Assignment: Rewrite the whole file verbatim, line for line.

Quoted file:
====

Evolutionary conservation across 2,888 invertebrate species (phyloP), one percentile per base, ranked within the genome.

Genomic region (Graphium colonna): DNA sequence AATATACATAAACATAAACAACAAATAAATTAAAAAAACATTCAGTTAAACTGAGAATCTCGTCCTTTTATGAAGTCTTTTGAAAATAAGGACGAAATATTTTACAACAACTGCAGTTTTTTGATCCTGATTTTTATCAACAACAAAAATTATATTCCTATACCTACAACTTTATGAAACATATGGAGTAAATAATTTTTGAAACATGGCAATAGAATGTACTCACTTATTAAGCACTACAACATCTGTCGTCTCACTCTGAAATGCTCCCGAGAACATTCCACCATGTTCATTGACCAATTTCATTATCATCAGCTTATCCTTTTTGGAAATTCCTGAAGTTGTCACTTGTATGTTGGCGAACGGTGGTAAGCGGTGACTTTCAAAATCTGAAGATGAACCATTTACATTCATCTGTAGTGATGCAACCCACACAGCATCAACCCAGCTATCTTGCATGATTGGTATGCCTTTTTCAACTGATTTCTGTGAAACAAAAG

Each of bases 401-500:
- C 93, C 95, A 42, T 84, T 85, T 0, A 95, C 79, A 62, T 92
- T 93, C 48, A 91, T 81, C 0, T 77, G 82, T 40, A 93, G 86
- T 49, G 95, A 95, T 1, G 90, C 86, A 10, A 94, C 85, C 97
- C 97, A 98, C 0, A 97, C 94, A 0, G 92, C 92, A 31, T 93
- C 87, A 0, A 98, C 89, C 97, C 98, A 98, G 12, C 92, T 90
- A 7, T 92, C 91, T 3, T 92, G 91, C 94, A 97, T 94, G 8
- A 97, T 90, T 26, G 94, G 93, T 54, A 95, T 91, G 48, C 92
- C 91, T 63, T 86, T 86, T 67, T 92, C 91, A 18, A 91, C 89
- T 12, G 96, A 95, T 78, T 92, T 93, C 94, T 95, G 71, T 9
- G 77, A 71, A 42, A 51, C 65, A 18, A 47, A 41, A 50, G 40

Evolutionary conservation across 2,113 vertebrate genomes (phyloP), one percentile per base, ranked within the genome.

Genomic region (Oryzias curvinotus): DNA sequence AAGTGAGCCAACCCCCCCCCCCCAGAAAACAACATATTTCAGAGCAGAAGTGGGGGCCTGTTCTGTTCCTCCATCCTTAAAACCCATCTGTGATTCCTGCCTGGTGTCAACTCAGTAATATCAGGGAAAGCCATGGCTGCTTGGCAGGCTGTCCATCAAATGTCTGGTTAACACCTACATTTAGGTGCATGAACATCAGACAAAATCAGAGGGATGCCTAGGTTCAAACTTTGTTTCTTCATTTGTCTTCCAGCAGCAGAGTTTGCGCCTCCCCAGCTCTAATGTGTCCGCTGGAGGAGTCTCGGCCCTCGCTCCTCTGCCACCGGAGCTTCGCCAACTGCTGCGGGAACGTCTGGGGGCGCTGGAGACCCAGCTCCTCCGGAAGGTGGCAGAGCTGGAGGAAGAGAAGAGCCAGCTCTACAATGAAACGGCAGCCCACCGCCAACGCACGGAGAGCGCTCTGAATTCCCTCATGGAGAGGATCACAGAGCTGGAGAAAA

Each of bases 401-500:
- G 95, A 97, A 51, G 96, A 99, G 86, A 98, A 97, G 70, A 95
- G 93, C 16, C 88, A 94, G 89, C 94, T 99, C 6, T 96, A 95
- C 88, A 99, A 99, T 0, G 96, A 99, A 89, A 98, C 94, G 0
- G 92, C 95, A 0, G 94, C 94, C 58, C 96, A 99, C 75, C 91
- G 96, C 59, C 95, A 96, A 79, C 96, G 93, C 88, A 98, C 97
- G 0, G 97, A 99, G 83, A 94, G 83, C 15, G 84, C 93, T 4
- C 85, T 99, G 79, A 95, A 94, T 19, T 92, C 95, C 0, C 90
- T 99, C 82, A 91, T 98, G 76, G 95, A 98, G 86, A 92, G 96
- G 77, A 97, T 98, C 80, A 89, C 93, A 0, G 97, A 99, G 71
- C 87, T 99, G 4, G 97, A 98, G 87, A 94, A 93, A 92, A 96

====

Evolutionary conservation across 2,888 invertebrate species (phyloP), one percentile per base, ranked within the genome.

Genomic region (Graphium colonna): DNA sequence AATATACATAAACATAAACAACAAATAAATTAAAAAAACATTCAGTTAAACTGAGAATCTCGTCCTTTTATGAAGTCTTTTGAAAATAAGGACGAAATATTTTACAACAACTGCAGTTTTTTGATCCTGATTTTTATCAACAACAAAAATTATATTCCTATACCTACAACTTTATGAAACATATGGAGTAAATAATTTTTGAAACATGGCAATAGAATGTACTCACTTATTAAGCACTACAACATCTGTCGTCTCACTCTGAAATGCTCCCGAGAACATTCCACCATGTTCATTGACCAATTTCATTATCATCAGCTTATCCTTTTTGGAAATTCCTGAAGTTGTCACTTGTATGTTGGCGAACGGTGGTAAGCGGTGACTTTCAAAATCTGAAGATGAACCATTTACATTCATCTGTAGTGATGCAACCCACACAGCATCAACCCAGCTATCTTGCATGATTGGTATGCCTTTTTCAACTGATTTCTGTGAAACAAAAG

Each of bases 401-500:
- C 93, C 95, A 42, T 84, T 85, T 0, A 95, C 79, A 62, T 92
- T 93, C 48, A 91, T 81, C 0, T 77, G 82, T 40, A 93, G 86
- T 49, G 95, A 95, T 1, G 90, C 86, A 10, A 94, C 85, C 97
- C 97, A 98, C 0, A 97, C 94, A 0, G 92, C 92, A 31, T 93
- C 87, A 0, A 98, C 89, C 97, C 98, A 98, G 12, C 92, T 90
- A 7, T 92, C 91, T 3, T 92, G 91, C 94, A 97, T 94, G 8
- A 97, T 90, T 26, G 94, G 93, T 54, A 95, T 91, G 48, C 92
- C 91, T 63, T 86, T 86, T 67, T 92, C 91, A 18, A 91, C 89
- T 12, G 96, A 95, T 78, T 92, T 93, C 94, T 95, G 71, T 9
- G 77, A 71, A 42, A 51, C 65, A 18, A 47, A 41, A 50, G 40

Evolutionary conservation across 2,113 vertebrate genomes (phyloP), one percentile per base, ranked within the genome.

Genomic region (Oryzias curvinotus): DNA sequence AAGTGAGCCAACCCCCCCCCCCCAGAAAACAACATATTTCAGAGCAGAAGTGGGGGCCTGTTCTGTTCCTCCATCCTTAAAACCCATCTGTGATTCCTGCCTGGTGTCAACTCAGTAATATCAGGGAAAGCCATGGCTGCTTGGCAGGCTGTCCATCAAATGTCTGGTTAACACCTACATTTAGGTGCATGAACATCAGACAAAATCAGAGGGATGCCTAGGTTCAAACTTTGTTTCTTCATTTGTCTTCCAGCAGCAGAGTTTGCGCCTCCCCAGCTCTAATGTGTCCGCTGGAGGAGTCTCGGCCCTCGCTCCTCTGCCACCGGAGCTTCGCCAACTGCTGCGGGAACGTCTGGGGGCGCTGGAGACCCAGCTCCTCCGGAAGGTGGCAGAGCTGGAGGAAGAGAAGAGCCAGCTCTACAATGAAACGGCAGCCCACCGCCAACGCACGGAGAGCGCTCTGAATTCCCTCATGGAGAGGATCACAGAGCTGGAGAAAA

Each of bases 401-500:
- G 95, A 97, A 51, G 96, A 99, G 86, A 98, A 97, G 70, A 95
- G 93, C 16, C 88, A 94, G 89, C 94, T 99, C 6, T 96, A 95
- C 88, A 99, A 99, T 0, G 96, A 99, A 89, A 98, C 94, G 0
- G 92, C 95, A 0, G 94, C 94, C 58, C 96, A 99, C 75, C 91
- G 96, C 59, C 95, A 96, A 79, C 96, G 93, C 88, A 98, C 97
- G 0, G 97, A 99, G 83, A 94, G 83, C 15, G 84, C 93, T 4
- C 85, T 99, G 79, A 95, A 94, T 19, T 92, C 95, C 0, C 90
- T 99, C 82, A 91, T 98, G 76, G 95, A 98, G 86, A 92, G 96
- G 77, A 97, T 98, C 80, A 89, C 93, A 0, G 97, A 99, G 71
- C 87, T 99, G 4, G 97, A 98, G 87, A 94, A 93, A 92, A 96